|Photo by our lovely photographer, Jen Pagano.|
I came across this article today. The author, Valerie Anderson, has an interesting point that marriage is more important than weddings and raising a child is more important than having a huge party with expensive gifts, which she makes at the end of the article. The rest of the article she spends complaining about the thousands of dollars she spent on being in seven weddings, only two of which the couple are still married. Then she talks about how people throw huge baby showers and emphasize having a baby, instead of graduation from school or a promotion. I agree with her that way too much money is spent on unnecessary things, but I disagree with the idea that the celebrations are a problem.
I was married right out of college, and my husband and I had very little in savings. We asked out parents to help us fund our wedding. Between both sides of the family we had a budget of $8000 (Anderson spent $15,000 on a wedding reception for 125 people). We had nearly 200 guests (we both have large extended families) and the $8000 covered everything: the church, the hall, the musicians, our photographer and printed pictures, the caterer, the two-buck chuck we served to drink, my $99 clearance rack dress, the tux rental, the flowers, and more. We did everything for a little as possible and still worked to make it nice. We used my parents minivan instead of a limo. I picked a reasonably priced dress for the bridesmaids, and my husband and I picked the lowest tux we could find for the groomsmen. Our friend guests carpooled and roomed together, saving as much money as they could. It was simple, it was maybe a little bit cheap, but I think that it was a beautiful and wonderful day for everyone who came.
For me, my wedding was not about “being a princess,” it was about entering into the Sacrament of Matrimony with my dearest love and best friend. It was about starting a life together, and hoping for children. It was about helping each other become saints. If that is not something to have a huge celebration for, I am not sure what is. We wanted our family and friends to celebrate with us, to pray for us, and to know that we wanted to share our life with them. That is what a wedding is about. Further, since we were fresh out of college, the wedding and the bridal showers provided us with the necessary material foundation for our life together. If it were not for my parent’s generosity, we would have slept on a $99 futon for many years before we bought a mattress for ourselves. A wedding celebration is the community’s way of supporting a young couple and helping them start their life together, and the great feast is the couple’s and their parents’ way of thanking everyone for their support. It is all very beautiful, if that is the way it is approached. As a potential bride, I was very skeptical of the over-commercialization of the wedding “industry”, and I think my husband and I navigated it very well for a beautiful and affordable celebration.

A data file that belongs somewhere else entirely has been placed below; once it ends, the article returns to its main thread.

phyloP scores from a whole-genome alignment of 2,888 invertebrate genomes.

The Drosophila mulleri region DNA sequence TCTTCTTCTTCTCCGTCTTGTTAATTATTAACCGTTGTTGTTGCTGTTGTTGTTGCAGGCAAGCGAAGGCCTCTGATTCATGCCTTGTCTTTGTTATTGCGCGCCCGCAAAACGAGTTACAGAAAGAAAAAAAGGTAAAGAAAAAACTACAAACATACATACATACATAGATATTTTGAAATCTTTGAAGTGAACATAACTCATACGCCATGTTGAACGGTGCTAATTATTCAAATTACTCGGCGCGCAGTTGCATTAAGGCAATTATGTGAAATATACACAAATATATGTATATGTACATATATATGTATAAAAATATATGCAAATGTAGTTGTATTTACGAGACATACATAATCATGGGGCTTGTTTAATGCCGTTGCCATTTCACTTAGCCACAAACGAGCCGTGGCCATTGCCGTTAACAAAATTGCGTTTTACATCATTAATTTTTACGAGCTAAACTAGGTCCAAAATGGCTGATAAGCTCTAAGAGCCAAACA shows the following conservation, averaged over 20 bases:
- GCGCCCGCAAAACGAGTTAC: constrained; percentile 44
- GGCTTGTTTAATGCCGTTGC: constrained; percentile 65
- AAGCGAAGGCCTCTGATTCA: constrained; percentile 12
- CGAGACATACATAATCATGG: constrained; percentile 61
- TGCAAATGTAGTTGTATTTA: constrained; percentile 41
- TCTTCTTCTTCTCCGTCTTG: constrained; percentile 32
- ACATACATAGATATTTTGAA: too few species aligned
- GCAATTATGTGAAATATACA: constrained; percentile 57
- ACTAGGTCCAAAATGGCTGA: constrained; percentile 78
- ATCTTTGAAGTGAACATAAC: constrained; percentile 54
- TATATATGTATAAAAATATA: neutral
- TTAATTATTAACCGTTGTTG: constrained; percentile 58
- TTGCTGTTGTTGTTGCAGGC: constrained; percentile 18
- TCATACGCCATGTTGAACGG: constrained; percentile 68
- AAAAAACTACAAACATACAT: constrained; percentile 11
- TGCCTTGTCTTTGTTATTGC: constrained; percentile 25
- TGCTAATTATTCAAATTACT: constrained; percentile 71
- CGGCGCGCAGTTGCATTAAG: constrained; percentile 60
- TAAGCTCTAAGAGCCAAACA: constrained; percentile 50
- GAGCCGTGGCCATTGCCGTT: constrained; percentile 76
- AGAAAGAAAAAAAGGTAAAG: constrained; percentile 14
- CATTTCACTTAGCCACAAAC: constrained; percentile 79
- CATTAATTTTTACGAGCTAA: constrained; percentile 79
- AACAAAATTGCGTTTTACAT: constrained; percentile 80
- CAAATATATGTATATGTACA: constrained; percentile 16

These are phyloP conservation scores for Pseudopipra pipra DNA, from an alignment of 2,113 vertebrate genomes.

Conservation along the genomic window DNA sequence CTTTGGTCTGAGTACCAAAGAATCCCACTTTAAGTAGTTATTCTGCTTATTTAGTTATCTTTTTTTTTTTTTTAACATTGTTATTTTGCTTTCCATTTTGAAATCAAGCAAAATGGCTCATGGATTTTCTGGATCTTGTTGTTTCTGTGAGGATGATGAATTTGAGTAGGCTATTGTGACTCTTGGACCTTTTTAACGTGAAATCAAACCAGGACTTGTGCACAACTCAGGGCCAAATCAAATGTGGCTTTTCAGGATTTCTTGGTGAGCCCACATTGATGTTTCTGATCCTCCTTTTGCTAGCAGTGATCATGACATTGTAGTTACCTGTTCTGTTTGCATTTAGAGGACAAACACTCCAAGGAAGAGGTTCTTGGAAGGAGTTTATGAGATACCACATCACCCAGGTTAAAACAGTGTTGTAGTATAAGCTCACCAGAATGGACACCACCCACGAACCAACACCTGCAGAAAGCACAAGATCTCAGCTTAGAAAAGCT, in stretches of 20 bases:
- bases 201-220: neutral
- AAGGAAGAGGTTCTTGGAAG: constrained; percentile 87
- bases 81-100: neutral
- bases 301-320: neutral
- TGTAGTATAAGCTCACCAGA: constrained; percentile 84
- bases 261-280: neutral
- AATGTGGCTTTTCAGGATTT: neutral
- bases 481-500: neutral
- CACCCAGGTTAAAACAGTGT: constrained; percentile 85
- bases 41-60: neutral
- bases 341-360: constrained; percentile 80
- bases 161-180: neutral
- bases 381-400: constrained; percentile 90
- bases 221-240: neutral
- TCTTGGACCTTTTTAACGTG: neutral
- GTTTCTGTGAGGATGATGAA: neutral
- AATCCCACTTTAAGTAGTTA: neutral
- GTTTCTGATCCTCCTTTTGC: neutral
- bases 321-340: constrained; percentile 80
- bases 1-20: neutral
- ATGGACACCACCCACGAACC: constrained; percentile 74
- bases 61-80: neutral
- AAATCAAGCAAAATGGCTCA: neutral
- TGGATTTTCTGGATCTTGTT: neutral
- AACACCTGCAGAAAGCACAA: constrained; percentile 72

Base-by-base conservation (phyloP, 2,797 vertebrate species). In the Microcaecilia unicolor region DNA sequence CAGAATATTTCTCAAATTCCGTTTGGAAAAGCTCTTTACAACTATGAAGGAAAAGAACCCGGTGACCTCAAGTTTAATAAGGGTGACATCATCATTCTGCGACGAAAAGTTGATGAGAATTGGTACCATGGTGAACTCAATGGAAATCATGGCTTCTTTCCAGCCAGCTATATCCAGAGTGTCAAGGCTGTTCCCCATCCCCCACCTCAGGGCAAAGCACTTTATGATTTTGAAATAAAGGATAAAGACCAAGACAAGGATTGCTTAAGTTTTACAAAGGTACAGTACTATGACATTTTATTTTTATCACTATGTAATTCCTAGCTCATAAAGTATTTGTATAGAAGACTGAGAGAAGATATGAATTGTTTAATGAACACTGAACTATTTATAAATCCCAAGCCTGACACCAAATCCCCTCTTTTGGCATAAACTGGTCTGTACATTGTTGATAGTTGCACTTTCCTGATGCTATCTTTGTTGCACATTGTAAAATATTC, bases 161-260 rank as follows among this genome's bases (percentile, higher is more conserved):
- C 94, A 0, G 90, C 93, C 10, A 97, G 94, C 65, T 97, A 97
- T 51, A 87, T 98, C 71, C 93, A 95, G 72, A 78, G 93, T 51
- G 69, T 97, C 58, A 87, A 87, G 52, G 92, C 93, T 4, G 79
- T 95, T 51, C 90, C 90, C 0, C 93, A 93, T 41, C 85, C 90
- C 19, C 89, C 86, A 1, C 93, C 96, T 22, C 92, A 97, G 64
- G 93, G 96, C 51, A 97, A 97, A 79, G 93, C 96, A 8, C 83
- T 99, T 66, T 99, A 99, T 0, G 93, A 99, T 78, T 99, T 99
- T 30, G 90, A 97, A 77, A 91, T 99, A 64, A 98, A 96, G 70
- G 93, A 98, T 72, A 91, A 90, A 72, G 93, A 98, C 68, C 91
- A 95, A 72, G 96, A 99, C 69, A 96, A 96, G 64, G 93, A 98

Six months after my wedding, my family threw me a baby shower. We were bringing a new human into the world, and that is something to celebrate! A new human life to add to the perfection of the universe! It is a bit hard for a post-partum mother to have a huge party right after delivery, so during pregnancy when the baby is nicely cared for in the womb is a great time. Plus, while there are a lot of unnecessary baby items in the world, new parents really do appreciate the support of friends and family in purchasing all the necessities of baby care. One of my showers was a cloth diaper shower. My third baby is wearing those very same diapers I received as a shower gift three years ago. That shower was not a waste. And, while I did not receive gifts for getting a job after college (which I left to be a mom) or throw a huge party when a blog post gets lots of hits, I am pretty sure that these things are not as major as the existence of a new human being.
The new life of a human has the same value, even when the mom is a teen mom. She might even need more support and aid than a married mom does. This paragraph from the article is probably the worst:
“I’ve been to a handful of these showers, and the unmistakable fact is that the guest list is mostly other teenage girls, all cooing and fawning over their corpulent friend or cousin, shrieking excitedly as they present her with the beautiful bassinet that they all pitched in for, ignoring the fact that the endeavor she is embarking on will cost hundreds of thousands of dollars and stunt her career opportunities for the rest of her life, not to mention the devastating impact on her social life.”
Where are the adults in the life of the teenage girl, who needs their help more than ever? It is a great good that she is having a baby, even though it will “have devastating impact on her social life.” And there is nothing wrong with her friends supporting her in this; I would rather that than them take her to a clinic to have her child murdered. I am not sure really how this complaint about teenage baby showers fits into the marriage article to begin with, but clearly Anderson is seeing children as a burden and not a blessing. I think the movie Juno, where she gives her baby up for adoption, is a great example of how to act in the case of a teenage pregnancy, but, for those who are able, keeping and raising the child is beautiful as well.
I think that the complaint that Anderson makes should be about the over-commericalization of weddings and baby showers, not the things in themselves, but then that is easy for me to grasp since the value of thrift has been instilled in me my whole life.